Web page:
China's structural reform and more demand-led growth is "the most important factor" for future growth prospects of the Asia Pacific region, a survey has found.
A report of the Pacific Economic Cooperation Council (PECC) annual survey said it echoed another finding that the top risk to growth is the economic slowdown in China.
The results reflect the growing importance of the Chinese economy to the rest of the region, for most of whom, China is their largest trading partner, the report said.
China's GDP expanded 7.3 percent from a year ago in the third quarter, compared with 7.5 percent in the second quarter and 7.4 percent in the first quarter of this year, official data showed.
China's growth continues to moderate, reflecting policy efforts to rebalance the economy as the country works to implement reforms supporting more sustainable growth, according to the World Bank's China Economic Update released by the end of October.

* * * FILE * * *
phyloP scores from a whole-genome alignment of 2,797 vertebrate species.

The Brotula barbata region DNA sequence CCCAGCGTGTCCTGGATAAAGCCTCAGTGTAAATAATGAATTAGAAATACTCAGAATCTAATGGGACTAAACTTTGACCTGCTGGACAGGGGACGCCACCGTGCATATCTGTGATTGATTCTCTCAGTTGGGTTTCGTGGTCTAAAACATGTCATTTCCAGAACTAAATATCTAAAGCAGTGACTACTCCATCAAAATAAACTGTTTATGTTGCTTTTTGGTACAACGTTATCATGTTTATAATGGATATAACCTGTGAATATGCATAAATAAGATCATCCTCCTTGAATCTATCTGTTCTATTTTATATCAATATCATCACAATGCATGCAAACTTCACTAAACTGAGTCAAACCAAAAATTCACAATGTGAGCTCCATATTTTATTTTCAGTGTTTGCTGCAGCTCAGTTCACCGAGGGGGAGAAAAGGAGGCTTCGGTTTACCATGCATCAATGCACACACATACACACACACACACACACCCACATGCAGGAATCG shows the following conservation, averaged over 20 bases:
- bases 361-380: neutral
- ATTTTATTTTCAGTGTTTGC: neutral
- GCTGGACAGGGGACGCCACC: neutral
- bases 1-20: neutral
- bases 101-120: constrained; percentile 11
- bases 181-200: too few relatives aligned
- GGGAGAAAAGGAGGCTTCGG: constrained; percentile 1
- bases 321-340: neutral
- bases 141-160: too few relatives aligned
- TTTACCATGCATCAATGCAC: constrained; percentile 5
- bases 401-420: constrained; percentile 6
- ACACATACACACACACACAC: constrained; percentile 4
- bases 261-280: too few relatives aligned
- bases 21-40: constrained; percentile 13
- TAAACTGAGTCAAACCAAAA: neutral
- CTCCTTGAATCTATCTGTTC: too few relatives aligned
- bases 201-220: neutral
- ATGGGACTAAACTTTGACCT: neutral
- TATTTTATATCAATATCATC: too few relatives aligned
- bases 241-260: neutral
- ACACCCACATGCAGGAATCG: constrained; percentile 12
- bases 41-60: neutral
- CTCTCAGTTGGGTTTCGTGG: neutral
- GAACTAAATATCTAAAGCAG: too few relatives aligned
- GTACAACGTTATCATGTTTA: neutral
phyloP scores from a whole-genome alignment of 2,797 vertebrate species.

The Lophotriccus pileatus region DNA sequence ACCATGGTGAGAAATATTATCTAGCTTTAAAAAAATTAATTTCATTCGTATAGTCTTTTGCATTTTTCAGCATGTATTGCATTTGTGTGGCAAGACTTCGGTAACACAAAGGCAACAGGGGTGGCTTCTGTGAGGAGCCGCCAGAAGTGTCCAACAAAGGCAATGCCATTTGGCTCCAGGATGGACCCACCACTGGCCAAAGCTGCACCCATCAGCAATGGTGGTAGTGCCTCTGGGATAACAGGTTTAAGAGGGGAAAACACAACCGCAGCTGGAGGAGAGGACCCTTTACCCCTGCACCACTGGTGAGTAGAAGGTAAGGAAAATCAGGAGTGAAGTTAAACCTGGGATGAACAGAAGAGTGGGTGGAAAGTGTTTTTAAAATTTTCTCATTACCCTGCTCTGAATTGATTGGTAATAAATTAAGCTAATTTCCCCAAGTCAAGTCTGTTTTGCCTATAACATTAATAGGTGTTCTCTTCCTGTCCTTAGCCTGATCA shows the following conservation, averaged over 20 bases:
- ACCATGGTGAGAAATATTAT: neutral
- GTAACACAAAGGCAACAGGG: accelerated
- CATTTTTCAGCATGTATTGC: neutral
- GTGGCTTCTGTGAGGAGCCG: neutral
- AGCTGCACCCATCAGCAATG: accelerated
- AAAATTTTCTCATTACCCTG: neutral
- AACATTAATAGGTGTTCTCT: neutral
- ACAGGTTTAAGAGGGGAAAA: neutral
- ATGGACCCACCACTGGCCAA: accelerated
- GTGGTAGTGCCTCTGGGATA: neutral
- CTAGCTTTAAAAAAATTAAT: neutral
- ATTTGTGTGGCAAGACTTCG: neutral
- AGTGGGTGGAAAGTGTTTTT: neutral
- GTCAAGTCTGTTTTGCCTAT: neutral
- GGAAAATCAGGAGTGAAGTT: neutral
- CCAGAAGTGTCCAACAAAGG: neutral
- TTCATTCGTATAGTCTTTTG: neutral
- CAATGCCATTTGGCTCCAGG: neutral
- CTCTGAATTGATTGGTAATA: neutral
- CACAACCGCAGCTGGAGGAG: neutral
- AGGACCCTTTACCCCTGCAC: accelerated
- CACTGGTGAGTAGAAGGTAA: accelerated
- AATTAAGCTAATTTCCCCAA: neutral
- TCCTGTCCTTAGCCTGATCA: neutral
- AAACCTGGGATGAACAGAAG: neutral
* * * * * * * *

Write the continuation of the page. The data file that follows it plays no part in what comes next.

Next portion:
The failure to implement structural reforms ranks the third risk to growth after a lack of leadership in the region, according to the report.
The other two important factors that can boost the regional economy are further liberalization and improvements to the rule of law.
The survey was made among some 600 government officials, business people, academic researchers and the press in Asia Pacific Economic Cooperation (APEC) economies.
"APEC provides a venue that gives economies the confidence to implement reforms by knowing that everyone else are also on the same track." said Don Campbell, a co-chair of PECC.